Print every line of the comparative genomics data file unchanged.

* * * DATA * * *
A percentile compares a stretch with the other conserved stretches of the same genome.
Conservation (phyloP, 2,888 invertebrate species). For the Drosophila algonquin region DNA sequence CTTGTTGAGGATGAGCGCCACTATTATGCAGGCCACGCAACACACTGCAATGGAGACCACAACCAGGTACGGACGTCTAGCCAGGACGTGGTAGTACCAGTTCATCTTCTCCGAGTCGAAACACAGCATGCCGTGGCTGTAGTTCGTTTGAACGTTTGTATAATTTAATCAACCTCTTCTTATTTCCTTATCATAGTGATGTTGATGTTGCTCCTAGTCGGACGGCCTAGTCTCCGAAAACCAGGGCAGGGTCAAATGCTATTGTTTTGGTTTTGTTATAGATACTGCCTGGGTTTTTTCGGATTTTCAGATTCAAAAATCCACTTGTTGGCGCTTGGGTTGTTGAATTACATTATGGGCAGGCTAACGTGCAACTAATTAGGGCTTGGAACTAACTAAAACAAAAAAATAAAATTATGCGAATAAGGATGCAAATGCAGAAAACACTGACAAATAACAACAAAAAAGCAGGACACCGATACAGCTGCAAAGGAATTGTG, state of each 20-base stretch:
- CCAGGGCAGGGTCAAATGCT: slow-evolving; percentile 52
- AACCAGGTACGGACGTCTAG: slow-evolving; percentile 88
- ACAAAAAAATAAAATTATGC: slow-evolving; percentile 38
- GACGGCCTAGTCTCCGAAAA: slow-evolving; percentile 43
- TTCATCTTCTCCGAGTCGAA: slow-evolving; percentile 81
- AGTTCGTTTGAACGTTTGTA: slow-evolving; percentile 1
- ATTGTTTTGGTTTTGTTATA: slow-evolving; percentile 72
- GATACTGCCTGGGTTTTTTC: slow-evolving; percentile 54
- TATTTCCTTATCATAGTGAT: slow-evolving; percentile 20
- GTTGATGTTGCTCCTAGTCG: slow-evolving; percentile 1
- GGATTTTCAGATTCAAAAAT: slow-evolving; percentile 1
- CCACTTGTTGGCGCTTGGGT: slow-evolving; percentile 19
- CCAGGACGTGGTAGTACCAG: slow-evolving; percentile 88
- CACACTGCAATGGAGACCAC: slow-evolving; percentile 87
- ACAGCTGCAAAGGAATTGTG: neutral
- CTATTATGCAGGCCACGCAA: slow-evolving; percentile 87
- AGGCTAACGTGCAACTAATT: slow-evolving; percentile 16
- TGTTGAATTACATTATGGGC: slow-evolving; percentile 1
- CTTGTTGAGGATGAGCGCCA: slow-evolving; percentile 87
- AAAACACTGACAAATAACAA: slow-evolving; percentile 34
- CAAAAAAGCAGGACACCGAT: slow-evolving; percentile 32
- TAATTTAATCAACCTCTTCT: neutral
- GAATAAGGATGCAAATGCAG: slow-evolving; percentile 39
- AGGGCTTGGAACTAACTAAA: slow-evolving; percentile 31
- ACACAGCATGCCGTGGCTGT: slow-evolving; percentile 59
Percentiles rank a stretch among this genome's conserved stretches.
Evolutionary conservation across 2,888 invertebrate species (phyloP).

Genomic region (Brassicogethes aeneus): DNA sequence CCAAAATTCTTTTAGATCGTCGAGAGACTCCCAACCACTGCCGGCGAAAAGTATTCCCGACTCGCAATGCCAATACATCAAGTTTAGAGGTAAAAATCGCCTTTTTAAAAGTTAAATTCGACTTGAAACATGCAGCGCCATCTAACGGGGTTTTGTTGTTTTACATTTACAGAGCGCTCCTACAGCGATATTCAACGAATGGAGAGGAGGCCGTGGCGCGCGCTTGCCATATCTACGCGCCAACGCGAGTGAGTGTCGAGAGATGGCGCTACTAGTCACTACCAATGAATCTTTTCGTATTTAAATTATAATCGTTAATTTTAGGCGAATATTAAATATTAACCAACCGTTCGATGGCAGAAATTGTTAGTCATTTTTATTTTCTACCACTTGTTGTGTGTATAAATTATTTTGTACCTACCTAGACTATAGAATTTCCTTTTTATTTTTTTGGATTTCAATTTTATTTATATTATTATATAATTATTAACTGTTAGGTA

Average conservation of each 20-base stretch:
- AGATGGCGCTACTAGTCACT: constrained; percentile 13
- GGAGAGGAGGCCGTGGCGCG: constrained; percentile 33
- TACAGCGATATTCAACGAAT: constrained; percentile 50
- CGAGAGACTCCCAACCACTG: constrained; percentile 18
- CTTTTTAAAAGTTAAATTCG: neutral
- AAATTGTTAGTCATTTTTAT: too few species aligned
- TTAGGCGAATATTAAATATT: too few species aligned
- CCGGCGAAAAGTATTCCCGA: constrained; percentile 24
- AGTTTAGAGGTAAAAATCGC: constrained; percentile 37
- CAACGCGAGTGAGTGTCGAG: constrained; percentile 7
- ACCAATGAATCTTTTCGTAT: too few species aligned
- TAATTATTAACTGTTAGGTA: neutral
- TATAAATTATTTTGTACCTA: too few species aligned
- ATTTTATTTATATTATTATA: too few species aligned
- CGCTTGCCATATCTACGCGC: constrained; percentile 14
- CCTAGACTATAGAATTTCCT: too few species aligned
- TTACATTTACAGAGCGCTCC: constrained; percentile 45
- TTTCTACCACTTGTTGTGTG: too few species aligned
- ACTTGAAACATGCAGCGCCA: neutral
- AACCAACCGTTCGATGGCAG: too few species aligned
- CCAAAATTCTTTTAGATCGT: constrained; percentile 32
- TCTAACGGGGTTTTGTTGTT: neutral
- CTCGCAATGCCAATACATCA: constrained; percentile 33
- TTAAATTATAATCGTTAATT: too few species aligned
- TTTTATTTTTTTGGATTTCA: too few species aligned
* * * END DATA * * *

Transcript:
A percentile compares a stretch with the other conserved stretches of the same genome.
Conservation (phyloP, 2,888 invertebrate species). For the Drosophila algonquin region DNA sequence CTTGTTGAGGATGAGCGCCACTATTATGCAGGCCACGCAACACACTGCAATGGAGACCACAACCAGGTACGGACGTCTAGCCAGGACGTGGTAGTACCAGTTCATCTTCTCCGAGTCGAAACACAGCATGCCGTGGCTGTAGTTCGTTTGAACGTTTGTATAATTTAATCAACCTCTTCTTATTTCCTTATCATAGTGATGTTGATGTTGCTCCTAGTCGGACGGCCTAGTCTCCGAAAACCAGGGCAGGGTCAAATGCTATTGTTTTGGTTTTGTTATAGATACTGCCTGGGTTTTTTCGGATTTTCAGATTCAAAAATCCACTTGTTGGCGCTTGGGTTGTTGAATTACATTATGGGCAGGCTAACGTGCAACTAATTAGGGCTTGGAACTAACTAAAACAAAAAAATAAAATTATGCGAATAAGGATGCAAATGCAGAAAACACTGACAAATAACAACAAAAAAGCAGGACACCGATACAGCTGCAAAGGAATTGTG, state of each 20-base stretch:
- CCAGGGCAGGGTCAAATGCT: slow-evolving; percentile 52
- AACCAGGTACGGACGTCTAG: slow-evolving; percentile 88
- ACAAAAAAATAAAATTATGC: slow-evolving; percentile 38
- GACGGCCTAGTCTCCGAAAA: slow-evolving; percentile 43
- TTCATCTTCTCCGAGTCGAA: slow-evolving; percentile 81
- AGTTCGTTTGAACGTTTGTA: slow-evolving; percentile 1
- ATTGTTTTGGTTTTGTTATA: slow-evolving; percentile 72
- GATACTGCCTGGGTTTTTTC: slow-evolving; percentile 54
- TATTTCCTTATCATAGTGAT: slow-evolving; percentile 20
- GTTGATGTTGCTCCTAGTCG: slow-evolving; percentile 1
- GGATTTTCAGATTCAAAAAT: slow-evolving; percentile 1
- CCACTTGTTGGCGCTTGGGT: slow-evolving; percentile 19
- CCAGGACGTGGTAGTACCAG: slow-evolving; percentile 88
- CACACTGCAATGGAGACCAC: slow-evolving; percentile 87
- ACAGCTGCAAAGGAATTGTG: neutral
- CTATTATGCAGGCCACGCAA: slow-evolving; percentile 87
- AGGCTAACGTGCAACTAATT: slow-evolving; percentile 16
- TGTTGAATTACATTATGGGC: slow-evolving; percentile 1
- CTTGTTGAGGATGAGCGCCA: slow-evolving; percentile 87
- AAAACACTGACAAATAACAA: slow-evolving; percentile 34
- CAAAAAAGCAGGACACCGAT: slow-evolving; percentile 32
- TAATTTAATCAACCTCTTCT: neutral
- GAATAAGGATGCAAATGCAG: slow-evolving; percentile 39
- AGGGCTTGGAACTAACTAAA: slow-evolving; percentile 31
- ACACAGCATGCCGTGGCTGT: slow-evolving; percentile 59
Percentiles rank a stretch among this genome's conserved stretches.
Evolutionary conservation across 2,888 invertebrate species (phyloP).

Genomic region (Brassicogethes aeneus): DNA sequence CCAAAATTCTTTTAGATCGTCGAGAGACTCCCAACCACTGCCGGCGAAAAGTATTCCCGACTCGCAATGCCAATACATCAAGTTTAGAGGTAAAAATCGCCTTTTTAAAAGTTAAATTCGACTTGAAACATGCAGCGCCATCTAACGGGGTTTTGTTGTTTTACATTTACAGAGCGCTCCTACAGCGATATTCAACGAATGGAGAGGAGGCCGTGGCGCGCGCTTGCCATATCTACGCGCCAACGCGAGTGAGTGTCGAGAGATGGCGCTACTAGTCACTACCAATGAATCTTTTCGTATTTAAATTATAATCGTTAATTTTAGGCGAATATTAAATATTAACCAACCGTTCGATGGCAGAAATTGTTAGTCATTTTTATTTTCTACCACTTGTTGTGTGTATAAATTATTTTGTACCTACCTAGACTATAGAATTTCCTTTTTATTTTTTTGGATTTCAATTTTATTTATATTATTATATAATTATTAACTGTTAGGTA

Average conservation of each 20-base stretch:
- AGATGGCGCTACTAGTCACT: constrained; percentile 13
- GGAGAGGAGGCCGTGGCGCG: constrained; percentile 33
- TACAGCGATATTCAACGAAT: constrained; percentile 50
- CGAGAGACTCCCAACCACTG: constrained; percentile 18
- CTTTTTAAAAGTTAAATTCG: neutral
- AAATTGTTAGTCATTTTTAT: too few species aligned
- TTAGGCGAATATTAAATATT: too few species aligned
- CCGGCGAAAAGTATTCCCGA: constrained; percentile 24
- AGTTTAGAGGTAAAAATCGC: constrained; percentile 37
- CAACGCGAGTGAGTGTCGAG: constrained; percentile 7
- ACCAATGAATCTTTTCGTAT: too few species aligned
- TAATTATTAACTGTTAGGTA: neutral
- TATAAATTATTTTGTACCTA: too few species aligned
- ATTTTATTTATATTATTATA: too few species aligned
- CGCTTGCCATATCTACGCGC: constrained; percentile 14
- CCTAGACTATAGAATTTCCT: too few species aligned
- TTACATTTACAGAGCGCTCC: constrained; percentile 45
- TTTCTACCACTTGTTGTGTG: too few species aligned
- ACTTGAAACATGCAGCGCCA: neutral
- AACCAACCGTTCGATGGCAG: too few species aligned
- CCAAAATTCTTTTAGATCGT: constrained; percentile 32
- TCTAACGGGGTTTTGTTGTT: neutral
- CTCGCAATGCCAATACATCA: constrained; percentile 33
- TTAAATTATAATCGTTAATT: too few species aligned
- TTTTATTTTTTTGGATTTCA: too few species aligned